Of course meditation is good for you – there is stacks of research to prove it can help you feel calmer and has health benefits for the whole body.
It causes the pituitary gland in our brain to secrete endorphins that help elevate mood and have a positive effect on the whole body.
Meditation reduces stress levels in the brain, makes you more efficient, improves your sleep and lowers your blood pressure.
So how do you meditate when you are just not a meditation kind of person?
If we take on a task with clear reasons, especially when they are beneficial to ourselves, we are more likely to keep to them. Identify what you want to get out of the experience. Do you want to reduce your anxiety levels and calm your nervous system? Do you want to find a tool to help you deal with over-thinking? Will meditation help you calm down if you are quick to anger or irritability? Do you need to find a way to cope with stress to help your health?
If you have a clear idea of why meditation will help you it will be easier to find the time and intention to meditate.
Just as you would book a gym class or note down when you are seeing a friend, get a date for meditating in your diary. It could be that you wake up five minutes earlier or go to bed five minutes earlier depending on when you feel meditation would be most beneficial to you. But if you have scheduled it you are more likely to stick to it.
You really don’t have to meditate for hours to gain the benefits from it. It’s far better to start small and work up to what is a comfortable amount of time and also possible with your lifestyle. Aim for three minutes of meditation when you are beginning. Or if even that is hard try aiming for five deep, calming breaths. Once you get the hang of it the time will pass more quickly and you could find you want to meditate more.
Everyone is different and one person’s relaxation is another’s irritation. Don’t expect to find the best way for you to meditate immediately.
Some people love apps, others find them intrusive. Some like a class, others find them too ‘new age’ or embarrassing. It could be an ‘active’ meditation works better for you.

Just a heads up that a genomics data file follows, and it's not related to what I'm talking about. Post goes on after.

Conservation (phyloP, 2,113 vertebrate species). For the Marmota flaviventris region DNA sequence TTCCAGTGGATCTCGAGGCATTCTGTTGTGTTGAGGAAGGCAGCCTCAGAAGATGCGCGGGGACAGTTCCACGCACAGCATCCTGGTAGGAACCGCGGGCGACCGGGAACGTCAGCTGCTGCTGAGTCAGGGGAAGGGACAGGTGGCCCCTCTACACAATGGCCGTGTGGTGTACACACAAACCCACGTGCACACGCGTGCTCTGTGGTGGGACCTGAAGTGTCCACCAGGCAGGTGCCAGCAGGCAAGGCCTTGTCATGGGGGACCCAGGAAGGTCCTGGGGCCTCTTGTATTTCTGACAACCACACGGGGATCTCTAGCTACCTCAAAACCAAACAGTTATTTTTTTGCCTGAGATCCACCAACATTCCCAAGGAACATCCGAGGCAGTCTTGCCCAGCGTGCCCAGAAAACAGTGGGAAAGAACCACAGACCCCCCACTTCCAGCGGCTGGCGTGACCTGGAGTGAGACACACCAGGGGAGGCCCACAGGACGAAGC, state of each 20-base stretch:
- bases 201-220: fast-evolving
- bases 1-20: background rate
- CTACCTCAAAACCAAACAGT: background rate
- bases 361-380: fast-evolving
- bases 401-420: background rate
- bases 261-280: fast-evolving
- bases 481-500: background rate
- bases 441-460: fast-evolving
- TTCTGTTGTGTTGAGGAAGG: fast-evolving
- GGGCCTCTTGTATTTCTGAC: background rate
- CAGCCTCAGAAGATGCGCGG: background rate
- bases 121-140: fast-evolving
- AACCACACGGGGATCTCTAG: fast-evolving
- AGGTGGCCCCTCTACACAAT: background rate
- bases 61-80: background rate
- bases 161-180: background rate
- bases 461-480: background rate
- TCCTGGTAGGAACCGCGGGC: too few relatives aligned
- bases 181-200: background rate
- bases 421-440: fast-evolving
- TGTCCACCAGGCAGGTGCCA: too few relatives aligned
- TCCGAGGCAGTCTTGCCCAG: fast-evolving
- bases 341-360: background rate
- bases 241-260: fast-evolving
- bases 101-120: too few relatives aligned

For example, walking meditation. As walking takes you away from other distractions it can be really helpful to be moving while meditating.
Apply the same principles as you would while sitting – observe your body and how it feels, concentrate on your breath and making it slow and controlled, notice the sensations of the environment around you and be mindful of what you are able to hear and see.
Once your mind is calm and your breathing beneficial just see what thoughts enter your mind without looking for them.
When a thought emerges return your focus to your breathing or the sounds or feelings of the environment around you. You may find you choose to meditate longer when moving and don’t get so easily distracted when you have something to focus on.
Equally gazing mediation, where you don’t have to have your eyes closed, moving hands meditation, where you don’t have to completely sit still, could be more for you.
Also think about attending yoga or tai chi class if you think you need to be both guided and physical in meditation.
Deciding to introduce meditation into your life has to work with your life too. You don’t have to do it every day, or some days it can just be a minute long (and let’s face it we can all find one minute in our day) and while walking somewhere or even waiting for our dinner to cook.
It’s helpful to try and meditate for a few minutes daily to begin with as then you are more likely to try different styles and find what works for you and what time of day is most beneficial.
You will also get into a routine which means you are more likely to stick to it going forward. But feeling you have to do it forever can feel like an overwhelming pressure – so relax!